According to a story in the New York Times, landowners across the country have signed millions of leases allowing companies to drill for oil and natural gas on their land, but some of these landowners — often in rural areas, and lured by the promise of quick payouts — are finding out too late what is, and what is not, in the fine print.
Energy company officials say that standard leases include language that protects landowners. But a review of more than 111,000 leases, addenda and related documents by The New York Times suggests otherwise:
- Fewer than half the leases require companies to compensate landowners for water contamination after drilling begins. And only about half the documents have language that lawyers suggest should be included to require payment for damages to livestock or crops.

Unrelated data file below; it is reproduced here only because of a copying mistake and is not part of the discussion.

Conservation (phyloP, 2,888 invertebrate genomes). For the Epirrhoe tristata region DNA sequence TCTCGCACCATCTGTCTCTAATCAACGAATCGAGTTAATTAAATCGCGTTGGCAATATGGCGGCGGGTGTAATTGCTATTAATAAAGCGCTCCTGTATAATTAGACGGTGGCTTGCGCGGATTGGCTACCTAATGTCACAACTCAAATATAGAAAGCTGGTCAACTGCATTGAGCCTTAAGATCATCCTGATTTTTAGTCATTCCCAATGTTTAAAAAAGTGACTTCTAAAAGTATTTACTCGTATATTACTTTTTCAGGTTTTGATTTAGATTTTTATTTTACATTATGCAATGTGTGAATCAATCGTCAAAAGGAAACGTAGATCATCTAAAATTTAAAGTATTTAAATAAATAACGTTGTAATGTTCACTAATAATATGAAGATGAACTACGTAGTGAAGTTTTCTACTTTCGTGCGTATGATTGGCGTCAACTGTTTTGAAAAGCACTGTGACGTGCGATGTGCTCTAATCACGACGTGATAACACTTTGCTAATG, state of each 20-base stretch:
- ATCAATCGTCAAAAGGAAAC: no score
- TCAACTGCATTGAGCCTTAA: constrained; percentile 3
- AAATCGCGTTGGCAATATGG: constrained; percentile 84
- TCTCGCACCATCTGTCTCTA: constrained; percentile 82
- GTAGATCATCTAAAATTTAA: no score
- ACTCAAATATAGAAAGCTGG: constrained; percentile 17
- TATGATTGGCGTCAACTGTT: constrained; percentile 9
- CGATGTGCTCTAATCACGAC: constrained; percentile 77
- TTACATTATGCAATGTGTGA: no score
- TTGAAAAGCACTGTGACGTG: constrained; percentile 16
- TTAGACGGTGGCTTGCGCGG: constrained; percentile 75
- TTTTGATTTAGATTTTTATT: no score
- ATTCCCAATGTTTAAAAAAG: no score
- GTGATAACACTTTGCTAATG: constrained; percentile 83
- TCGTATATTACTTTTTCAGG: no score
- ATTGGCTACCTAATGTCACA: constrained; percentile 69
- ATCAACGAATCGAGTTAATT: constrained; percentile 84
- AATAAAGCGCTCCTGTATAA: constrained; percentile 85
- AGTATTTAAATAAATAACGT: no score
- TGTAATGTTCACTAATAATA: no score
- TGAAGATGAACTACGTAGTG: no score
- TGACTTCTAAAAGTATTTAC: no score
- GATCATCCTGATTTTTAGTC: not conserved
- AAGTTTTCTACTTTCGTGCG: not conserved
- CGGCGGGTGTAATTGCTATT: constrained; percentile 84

- Most leases grant gas companies broad rights to decide where they can cut down trees, store chemicals, build roads and drill. Companies are also permitted to operate generators and spotlights through the night near homes during drilling.
- In the leases, drilling companies rarely describe to landowners the potential environmental and other risks that federal laws require them to disclose in filings to investors.
- Most leases are for three or five years, but at least two-thirds of those reviewed by The Times allow extensions without additional approval from landowners. If landowners have second thoughts about drilling on their land or want to negotiate for more money, they may be out of luck.
The leases — obtained through open records requests — are mostly from gas-rich areas in Texas. If you want to read the entire New York Times story, click here.